to appeal by losing party counsel should file motion for
reconsideration of dismissal order within the 30­day period of
appeal.—In this case, had the respondent been more conscientious
or experienced, he could have easily avoided the loss of his clients’
right to appeal by filing the motion for reconsideration within the
thirty­day period. He could have even withdrawn from the case
with his clients’ consent and required them to get another lawyer
to perfect their appeal.
Same; Same; Same; Same; Judgments; Order of dismissal of
trial court presumed valid or correct; Reasons.—However, the fact
that the complainants and their six co­plaintiffs lost the right to
appeal would not necessarily mean that they were damaged. The
lower court’s order of dismissal has in its favor the presumption of
validity or correctness. Indeed, an examination of that order
discloses that the trial court painstakingly studied the motion to
dismiss and carefully rationalized its order. It found that the
action was filed more than forty years after the disputed land was
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registered in the name of defendants’ predecessor­in­interest.


Same; Same; Same; Same; Damages; Failure of lawyer to
appeal from judgment which became final thru his fault not
sufficient

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180 SUPREME COURT REPORTS ANNOTATED

Roque vs. Gunigundo

ground for losing party to recover damages from lawyer, Reasons.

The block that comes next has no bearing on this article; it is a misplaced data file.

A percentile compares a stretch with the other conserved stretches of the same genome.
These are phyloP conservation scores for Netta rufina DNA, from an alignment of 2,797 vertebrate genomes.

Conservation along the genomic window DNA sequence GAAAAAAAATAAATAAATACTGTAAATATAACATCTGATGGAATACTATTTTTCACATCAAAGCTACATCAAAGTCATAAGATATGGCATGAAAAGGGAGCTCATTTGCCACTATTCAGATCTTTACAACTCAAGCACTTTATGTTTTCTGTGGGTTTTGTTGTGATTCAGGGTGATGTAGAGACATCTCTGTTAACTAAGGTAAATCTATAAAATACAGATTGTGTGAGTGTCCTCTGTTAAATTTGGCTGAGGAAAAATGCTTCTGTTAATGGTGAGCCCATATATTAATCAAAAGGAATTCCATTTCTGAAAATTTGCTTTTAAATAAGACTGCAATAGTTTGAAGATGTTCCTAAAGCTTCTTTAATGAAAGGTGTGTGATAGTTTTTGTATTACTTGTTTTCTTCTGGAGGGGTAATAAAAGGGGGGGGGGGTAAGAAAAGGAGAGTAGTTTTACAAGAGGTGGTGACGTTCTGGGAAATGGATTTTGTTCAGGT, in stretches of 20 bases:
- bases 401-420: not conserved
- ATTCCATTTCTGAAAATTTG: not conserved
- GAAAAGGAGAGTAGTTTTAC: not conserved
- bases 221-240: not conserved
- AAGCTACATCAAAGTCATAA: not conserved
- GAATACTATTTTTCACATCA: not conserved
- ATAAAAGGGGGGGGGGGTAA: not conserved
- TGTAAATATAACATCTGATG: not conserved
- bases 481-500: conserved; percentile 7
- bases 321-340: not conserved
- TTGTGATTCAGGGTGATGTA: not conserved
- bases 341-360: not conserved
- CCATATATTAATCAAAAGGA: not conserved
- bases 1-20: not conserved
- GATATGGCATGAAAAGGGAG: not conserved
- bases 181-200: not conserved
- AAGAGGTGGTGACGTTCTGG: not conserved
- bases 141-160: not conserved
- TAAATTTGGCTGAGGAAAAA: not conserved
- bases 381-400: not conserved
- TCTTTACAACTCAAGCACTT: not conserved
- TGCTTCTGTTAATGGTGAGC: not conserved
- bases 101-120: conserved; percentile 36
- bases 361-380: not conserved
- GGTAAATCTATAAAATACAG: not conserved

—Where a judgment became final through the fault of the lawyer
who did not appeal therefrom, that fact alone is not a sufficient
ground for the losing party to recover damages from his lawyer
since the action for damages rests “on the unsubstantiated and
arbitrary supposition of the injustice of the decision which became
final through the fault and negligence” of the lawyer (Heredia vs.
Salinas, 10 Phil. 157, 162. See Ventanilla vs. Centeno, 110 Phil.
811, where the lawyer who failed to perfect an appeal was ordered
to pay his client two hundred pesos as nominal damages).
Same; Same; Imposition of drastic disciplinary action on
erring lawyer not warranted where complainants executed
affidavits of desistance in the case; Erring lawyer given
admonition.—In view of the foregoing and considering
complainants’ affidavit of desistance in this ease, drastic
disciplinary action against the respondent is not warranted. But
he is admonished to exercise care and circumspection in attending
to the affairs of his clients. A repetition of the same irregularity
will be treated with more severely.

AQUINO, J.:

Respondent Magtanggol C. Gunigundo (admitted to the bar


in 1960 and now forty­three years old) was the counsel of
the plaintiffs in Civil Case No. 3826­M of the Court of First
Instance of Bulacan, entitled “Dionisio Roque, et al. vs.
Julita V. Adriano, et al.” That case was an action to recover
Lot No. 4672 of the Malolos, Bulacan cadastre with an area
of around five hectares and for an accounting of the fruits
thereof.
On July 23, 1974 respondent Gunigundo received a copy